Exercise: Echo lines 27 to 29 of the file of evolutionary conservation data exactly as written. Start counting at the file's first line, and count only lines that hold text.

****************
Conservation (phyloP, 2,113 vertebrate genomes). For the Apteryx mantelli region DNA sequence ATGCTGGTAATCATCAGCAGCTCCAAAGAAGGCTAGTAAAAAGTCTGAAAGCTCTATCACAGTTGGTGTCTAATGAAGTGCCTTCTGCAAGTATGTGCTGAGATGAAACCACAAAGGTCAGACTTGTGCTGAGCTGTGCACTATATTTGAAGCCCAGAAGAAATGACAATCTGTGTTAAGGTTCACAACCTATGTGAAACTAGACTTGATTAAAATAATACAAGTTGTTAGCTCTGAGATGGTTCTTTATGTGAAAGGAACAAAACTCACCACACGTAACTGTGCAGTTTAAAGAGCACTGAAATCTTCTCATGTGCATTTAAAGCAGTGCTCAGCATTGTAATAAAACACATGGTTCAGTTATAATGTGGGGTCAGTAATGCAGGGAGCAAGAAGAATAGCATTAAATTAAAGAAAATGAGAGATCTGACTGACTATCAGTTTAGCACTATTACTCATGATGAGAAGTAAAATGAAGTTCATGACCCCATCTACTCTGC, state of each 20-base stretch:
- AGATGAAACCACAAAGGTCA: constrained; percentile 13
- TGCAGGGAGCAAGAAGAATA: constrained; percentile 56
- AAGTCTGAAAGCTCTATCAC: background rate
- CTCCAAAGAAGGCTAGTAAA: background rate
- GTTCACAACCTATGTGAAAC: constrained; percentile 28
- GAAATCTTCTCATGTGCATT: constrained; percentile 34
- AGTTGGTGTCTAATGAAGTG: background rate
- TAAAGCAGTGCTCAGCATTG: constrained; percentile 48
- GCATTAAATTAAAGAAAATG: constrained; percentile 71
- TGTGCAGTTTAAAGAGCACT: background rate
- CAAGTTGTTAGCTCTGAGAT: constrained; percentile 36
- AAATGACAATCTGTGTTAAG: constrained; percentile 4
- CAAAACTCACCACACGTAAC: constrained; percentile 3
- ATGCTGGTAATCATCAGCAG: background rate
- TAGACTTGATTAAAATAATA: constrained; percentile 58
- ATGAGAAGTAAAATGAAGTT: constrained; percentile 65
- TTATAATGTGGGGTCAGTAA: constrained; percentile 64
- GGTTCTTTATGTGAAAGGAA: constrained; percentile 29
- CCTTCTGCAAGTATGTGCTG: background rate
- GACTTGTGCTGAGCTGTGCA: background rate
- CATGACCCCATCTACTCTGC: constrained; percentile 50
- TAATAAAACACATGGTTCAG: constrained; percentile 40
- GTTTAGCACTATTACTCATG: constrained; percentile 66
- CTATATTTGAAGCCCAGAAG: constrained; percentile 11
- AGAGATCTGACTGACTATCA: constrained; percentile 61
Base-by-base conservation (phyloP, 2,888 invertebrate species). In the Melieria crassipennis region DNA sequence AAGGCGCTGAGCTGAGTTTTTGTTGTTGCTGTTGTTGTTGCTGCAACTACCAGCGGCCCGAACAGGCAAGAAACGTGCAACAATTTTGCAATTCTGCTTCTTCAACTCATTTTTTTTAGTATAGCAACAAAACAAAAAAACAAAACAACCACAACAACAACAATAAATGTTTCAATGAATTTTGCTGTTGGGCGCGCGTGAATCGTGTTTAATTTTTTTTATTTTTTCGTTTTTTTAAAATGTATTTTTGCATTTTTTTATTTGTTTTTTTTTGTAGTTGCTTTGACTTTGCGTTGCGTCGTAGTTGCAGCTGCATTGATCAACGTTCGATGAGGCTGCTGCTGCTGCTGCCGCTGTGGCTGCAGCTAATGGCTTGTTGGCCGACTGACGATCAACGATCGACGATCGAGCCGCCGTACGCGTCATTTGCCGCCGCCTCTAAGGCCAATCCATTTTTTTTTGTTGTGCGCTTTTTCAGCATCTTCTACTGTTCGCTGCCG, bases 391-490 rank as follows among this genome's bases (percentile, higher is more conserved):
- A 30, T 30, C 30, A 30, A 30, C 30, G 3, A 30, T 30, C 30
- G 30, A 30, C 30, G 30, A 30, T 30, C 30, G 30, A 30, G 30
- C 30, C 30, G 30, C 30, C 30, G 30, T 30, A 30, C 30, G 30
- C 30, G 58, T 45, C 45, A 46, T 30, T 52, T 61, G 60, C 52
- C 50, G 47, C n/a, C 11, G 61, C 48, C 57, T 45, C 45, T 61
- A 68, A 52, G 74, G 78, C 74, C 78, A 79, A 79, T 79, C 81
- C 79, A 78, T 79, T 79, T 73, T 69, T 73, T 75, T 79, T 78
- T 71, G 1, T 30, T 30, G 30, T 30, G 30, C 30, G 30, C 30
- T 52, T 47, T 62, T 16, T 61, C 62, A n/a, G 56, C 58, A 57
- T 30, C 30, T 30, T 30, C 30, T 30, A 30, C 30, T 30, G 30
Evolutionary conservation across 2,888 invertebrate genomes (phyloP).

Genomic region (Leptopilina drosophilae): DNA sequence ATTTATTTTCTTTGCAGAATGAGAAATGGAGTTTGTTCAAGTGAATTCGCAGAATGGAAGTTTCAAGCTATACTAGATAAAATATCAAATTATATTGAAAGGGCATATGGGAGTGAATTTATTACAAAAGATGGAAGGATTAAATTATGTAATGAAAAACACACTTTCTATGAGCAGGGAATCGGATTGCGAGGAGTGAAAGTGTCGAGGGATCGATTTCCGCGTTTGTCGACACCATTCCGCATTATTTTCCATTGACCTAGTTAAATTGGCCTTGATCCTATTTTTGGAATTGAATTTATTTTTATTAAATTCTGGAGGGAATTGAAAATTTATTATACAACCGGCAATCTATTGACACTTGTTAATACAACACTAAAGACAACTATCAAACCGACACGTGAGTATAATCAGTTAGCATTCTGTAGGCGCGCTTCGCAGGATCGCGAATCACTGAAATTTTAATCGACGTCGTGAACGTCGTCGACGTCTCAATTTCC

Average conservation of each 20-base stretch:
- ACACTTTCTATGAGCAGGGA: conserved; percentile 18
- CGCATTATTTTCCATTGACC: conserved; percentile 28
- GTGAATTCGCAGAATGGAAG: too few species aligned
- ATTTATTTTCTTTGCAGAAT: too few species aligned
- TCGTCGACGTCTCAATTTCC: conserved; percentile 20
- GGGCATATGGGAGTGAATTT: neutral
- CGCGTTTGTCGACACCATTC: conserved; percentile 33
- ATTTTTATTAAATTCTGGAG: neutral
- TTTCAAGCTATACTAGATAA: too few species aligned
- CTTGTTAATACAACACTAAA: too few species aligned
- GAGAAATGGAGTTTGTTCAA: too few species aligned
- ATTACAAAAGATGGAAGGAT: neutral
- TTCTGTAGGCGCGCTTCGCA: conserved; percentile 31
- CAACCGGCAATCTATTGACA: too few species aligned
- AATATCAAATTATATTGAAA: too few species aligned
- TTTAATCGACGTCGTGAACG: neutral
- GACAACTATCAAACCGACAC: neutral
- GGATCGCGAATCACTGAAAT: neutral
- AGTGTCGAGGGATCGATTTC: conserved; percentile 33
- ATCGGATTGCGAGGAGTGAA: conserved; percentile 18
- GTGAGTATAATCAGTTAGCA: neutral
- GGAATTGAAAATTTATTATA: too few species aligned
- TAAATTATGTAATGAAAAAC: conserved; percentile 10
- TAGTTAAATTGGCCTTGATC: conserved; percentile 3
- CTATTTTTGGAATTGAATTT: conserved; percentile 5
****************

Base-by-base conservation (phyloP, 2,888 invertebrate species). In the Melieria crassipennis region DNA sequence AAGGCGCTGAGCTGAGTTTTTGTTGTTGCTGTTGTTGTTGCTGCAACTACCAGCGGCCCGAACAGGCAAGAAACGTGCAACAATTTTGCAATTCTGCTTCTTCAACTCATTTTTTTTAGTATAGCAACAAAACAAAAAAACAAAACAACCACAACAACAACAATAAATGTTTCAATGAATTTTGCTGTTGGGCGCGCGTGAATCGTGTTTAATTTTTTTTATTTTTTCGTTTTTTTAAAATGTATTTTTGCATTTTTTTATTTGTTTTTTTTTGTAGTTGCTTTGACTTTGCGTTGCGTCGTAGTTGCAGCTGCATTGATCAACGTTCGATGAGGCTGCTGCTGCTGCTGCCGCTGTGGCTGCAGCTAATGGCTTGTTGGCCGACTGACGATCAACGATCGACGATCGAGCCGCCGTACGCGTCATTTGCCGCCGCCTCTAAGGCCAATCCATTTTTTTTTGTTGTGCGCTTTTTCAGCATCTTCTACTGTTCGCTGCCG, bases 391-490 rank as follows among this genome's bases (percentile, higher is more conserved):
- A 30, T 30, C 30, A 30, A 30, C 30, G 3, A 30, T 30, C 30
- G 30, A 30, C 30, G 30, A 30, T 30, C 30, G 30, A 30, G 30